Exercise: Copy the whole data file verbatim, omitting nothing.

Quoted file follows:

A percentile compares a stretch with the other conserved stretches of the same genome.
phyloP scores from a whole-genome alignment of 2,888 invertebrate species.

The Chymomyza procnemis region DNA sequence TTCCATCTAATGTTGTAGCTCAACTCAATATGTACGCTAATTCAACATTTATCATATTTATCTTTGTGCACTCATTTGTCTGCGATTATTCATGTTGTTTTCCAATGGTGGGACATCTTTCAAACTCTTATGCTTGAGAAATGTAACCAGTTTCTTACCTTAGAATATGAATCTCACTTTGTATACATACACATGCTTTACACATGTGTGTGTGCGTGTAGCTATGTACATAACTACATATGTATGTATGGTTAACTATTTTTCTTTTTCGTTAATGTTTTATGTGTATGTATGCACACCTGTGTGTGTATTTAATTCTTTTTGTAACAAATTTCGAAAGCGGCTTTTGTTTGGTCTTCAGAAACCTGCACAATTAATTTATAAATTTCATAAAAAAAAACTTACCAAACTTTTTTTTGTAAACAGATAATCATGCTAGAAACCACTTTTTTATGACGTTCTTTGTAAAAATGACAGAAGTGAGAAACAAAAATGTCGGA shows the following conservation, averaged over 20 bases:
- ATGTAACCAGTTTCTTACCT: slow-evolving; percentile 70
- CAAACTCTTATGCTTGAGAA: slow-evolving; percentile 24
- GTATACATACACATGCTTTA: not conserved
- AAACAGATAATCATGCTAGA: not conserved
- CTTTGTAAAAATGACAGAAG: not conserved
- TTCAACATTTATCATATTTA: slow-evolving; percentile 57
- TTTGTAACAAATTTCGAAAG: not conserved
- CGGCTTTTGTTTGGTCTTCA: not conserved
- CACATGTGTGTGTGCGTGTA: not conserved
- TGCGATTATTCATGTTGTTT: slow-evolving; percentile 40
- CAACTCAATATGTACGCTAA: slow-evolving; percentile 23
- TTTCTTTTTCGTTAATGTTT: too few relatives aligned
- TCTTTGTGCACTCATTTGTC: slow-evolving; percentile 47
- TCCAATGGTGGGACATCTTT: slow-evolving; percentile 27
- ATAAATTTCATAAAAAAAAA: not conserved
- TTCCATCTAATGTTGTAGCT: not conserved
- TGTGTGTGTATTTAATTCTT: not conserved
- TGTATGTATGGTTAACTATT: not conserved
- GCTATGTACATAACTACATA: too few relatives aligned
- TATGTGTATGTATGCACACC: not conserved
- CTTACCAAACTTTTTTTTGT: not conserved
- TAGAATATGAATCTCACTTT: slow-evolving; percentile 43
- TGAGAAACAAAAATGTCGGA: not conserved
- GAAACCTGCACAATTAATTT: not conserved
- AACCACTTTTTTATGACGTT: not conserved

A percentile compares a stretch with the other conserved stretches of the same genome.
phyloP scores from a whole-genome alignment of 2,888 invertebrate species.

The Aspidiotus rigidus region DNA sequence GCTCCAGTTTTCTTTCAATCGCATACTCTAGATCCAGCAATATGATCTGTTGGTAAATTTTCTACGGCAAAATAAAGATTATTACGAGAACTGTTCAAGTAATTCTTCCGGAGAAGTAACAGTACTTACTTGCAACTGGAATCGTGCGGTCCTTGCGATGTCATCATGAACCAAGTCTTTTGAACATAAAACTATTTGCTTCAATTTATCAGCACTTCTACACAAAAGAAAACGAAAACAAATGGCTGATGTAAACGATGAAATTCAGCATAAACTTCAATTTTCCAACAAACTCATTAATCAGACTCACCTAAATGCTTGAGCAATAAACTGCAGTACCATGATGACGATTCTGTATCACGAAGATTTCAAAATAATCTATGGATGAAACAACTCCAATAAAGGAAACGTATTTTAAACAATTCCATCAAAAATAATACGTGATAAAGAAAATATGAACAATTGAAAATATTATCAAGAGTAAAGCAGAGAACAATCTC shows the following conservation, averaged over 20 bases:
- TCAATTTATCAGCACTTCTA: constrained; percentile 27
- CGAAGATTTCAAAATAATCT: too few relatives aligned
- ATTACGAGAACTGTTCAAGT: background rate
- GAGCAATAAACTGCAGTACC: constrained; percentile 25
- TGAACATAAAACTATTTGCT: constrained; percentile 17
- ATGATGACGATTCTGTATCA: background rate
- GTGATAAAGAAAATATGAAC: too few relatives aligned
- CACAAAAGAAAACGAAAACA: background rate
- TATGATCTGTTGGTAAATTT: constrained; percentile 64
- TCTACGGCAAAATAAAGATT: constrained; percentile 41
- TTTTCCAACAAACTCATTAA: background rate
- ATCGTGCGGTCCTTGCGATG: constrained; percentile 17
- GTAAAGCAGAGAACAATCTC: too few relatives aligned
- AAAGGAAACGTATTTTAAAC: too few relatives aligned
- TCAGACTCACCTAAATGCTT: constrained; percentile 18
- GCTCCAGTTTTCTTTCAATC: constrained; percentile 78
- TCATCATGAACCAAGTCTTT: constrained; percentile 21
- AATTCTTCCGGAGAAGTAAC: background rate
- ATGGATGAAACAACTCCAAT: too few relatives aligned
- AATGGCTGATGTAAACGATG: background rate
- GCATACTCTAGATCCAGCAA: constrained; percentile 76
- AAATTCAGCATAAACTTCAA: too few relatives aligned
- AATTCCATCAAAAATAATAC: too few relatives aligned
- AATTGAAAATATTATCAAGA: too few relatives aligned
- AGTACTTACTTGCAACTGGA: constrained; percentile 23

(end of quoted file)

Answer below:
A percentile compares a stretch with the other conserved stretches of the same genome.
phyloP scores from a whole-genome alignment of 2,888 invertebrate species.

The Chymomyza procnemis region DNA sequence TTCCATCTAATGTTGTAGCTCAACTCAATATGTACGCTAATTCAACATTTATCATATTTATCTTTGTGCACTCATTTGTCTGCGATTATTCATGTTGTTTTCCAATGGTGGGACATCTTTCAAACTCTTATGCTTGAGAAATGTAACCAGTTTCTTACCTTAGAATATGAATCTCACTTTGTATACATACACATGCTTTACACATGTGTGTGTGCGTGTAGCTATGTACATAACTACATATGTATGTATGGTTAACTATTTTTCTTTTTCGTTAATGTTTTATGTGTATGTATGCACACCTGTGTGTGTATTTAATTCTTTTTGTAACAAATTTCGAAAGCGGCTTTTGTTTGGTCTTCAGAAACCTGCACAATTAATTTATAAATTTCATAAAAAAAAACTTACCAAACTTTTTTTTGTAAACAGATAATCATGCTAGAAACCACTTTTTTATGACGTTCTTTGTAAAAATGACAGAAGTGAGAAACAAAAATGTCGGA shows the following conservation, averaged over 20 bases:
- ATGTAACCAGTTTCTTACCT: slow-evolving; percentile 70
- CAAACTCTTATGCTTGAGAA: slow-evolving; percentile 24
- GTATACATACACATGCTTTA: not conserved
- AAACAGATAATCATGCTAGA: not conserved
- CTTTGTAAAAATGACAGAAG: not conserved
- TTCAACATTTATCATATTTA: slow-evolving; percentile 57
- TTTGTAACAAATTTCGAAAG: not conserved
- CGGCTTTTGTTTGGTCTTCA: not conserved
- CACATGTGTGTGTGCGTGTA: not conserved
- TGCGATTATTCATGTTGTTT: slow-evolving; percentile 40
- CAACTCAATATGTACGCTAA: slow-evolving; percentile 23
- TTTCTTTTTCGTTAATGTTT: too few relatives aligned
- TCTTTGTGCACTCATTTGTC: slow-evolving; percentile 47
- TCCAATGGTGGGACATCTTT: slow-evolving; percentile 27
- ATAAATTTCATAAAAAAAAA: not conserved
- TTCCATCTAATGTTGTAGCT: not conserved
- TGTGTGTGTATTTAATTCTT: not conserved
- TGTATGTATGGTTAACTATT: not conserved
- GCTATGTACATAACTACATA: too few relatives aligned
- TATGTGTATGTATGCACACC: not conserved
- CTTACCAAACTTTTTTTTGT: not conserved
- TAGAATATGAATCTCACTTT: slow-evolving; percentile 43
- TGAGAAACAAAAATGTCGGA: not conserved
- GAAACCTGCACAATTAATTT: not conserved
- AACCACTTTTTTATGACGTT: not conserved

A percentile compares a stretch with the other conserved stretches of the same genome.
phyloP scores from a whole-genome alignment of 2,888 invertebrate species.

The Aspidiotus rigidus region DNA sequence GCTCCAGTTTTCTTTCAATCGCATACTCTAGATCCAGCAATATGATCTGTTGGTAAATTTTCTACGGCAAAATAAAGATTATTACGAGAACTGTTCAAGTAATTCTTCCGGAGAAGTAACAGTACTTACTTGCAACTGGAATCGTGCGGTCCTTGCGATGTCATCATGAACCAAGTCTTTTGAACATAAAACTATTTGCTTCAATTTATCAGCACTTCTACACAAAAGAAAACGAAAACAAATGGCTGATGTAAACGATGAAATTCAGCATAAACTTCAATTTTCCAACAAACTCATTAATCAGACTCACCTAAATGCTTGAGCAATAAACTGCAGTACCATGATGACGATTCTGTATCACGAAGATTTCAAAATAATCTATGGATGAAACAACTCCAATAAAGGAAACGTATTTTAAACAATTCCATCAAAAATAATACGTGATAAAGAAAATATGAACAATTGAAAATATTATCAAGAGTAAAGCAGAGAACAATCTC shows the following conservation, averaged over 20 bases:
- TCAATTTATCAGCACTTCTA: constrained; percentile 27
- CGAAGATTTCAAAATAATCT: too few relatives aligned
- ATTACGAGAACTGTTCAAGT: background rate
- GAGCAATAAACTGCAGTACC: constrained; percentile 25
- TGAACATAAAACTATTTGCT: constrained; percentile 17
- ATGATGACGATTCTGTATCA: background rate
- GTGATAAAGAAAATATGAAC: too few relatives aligned
- CACAAAAGAAAACGAAAACA: background rate
- TATGATCTGTTGGTAAATTT: constrained; percentile 64
- TCTACGGCAAAATAAAGATT: constrained; percentile 41
- TTTTCCAACAAACTCATTAA: background rate
- ATCGTGCGGTCCTTGCGATG: constrained; percentile 17
- GTAAAGCAGAGAACAATCTC: too few relatives aligned
- AAAGGAAACGTATTTTAAAC: too few relatives aligned
- TCAGACTCACCTAAATGCTT: constrained; percentile 18
- GCTCCAGTTTTCTTTCAATC: constrained; percentile 78
- TCATCATGAACCAAGTCTTT: constrained; percentile 21
- AATTCTTCCGGAGAAGTAAC: background rate
- ATGGATGAAACAACTCCAAT: too few relatives aligned
- AATGGCTGATGTAAACGATG: background rate
- GCATACTCTAGATCCAGCAA: constrained; percentile 76
- AAATTCAGCATAAACTTCAA: too few relatives aligned
- AATTCCATCAAAAATAATAC: too few relatives aligned
- AATTGAAAATATTATCAAGA: too few relatives aligned
- AGTACTTACTTGCAACTGGA: constrained; percentile 23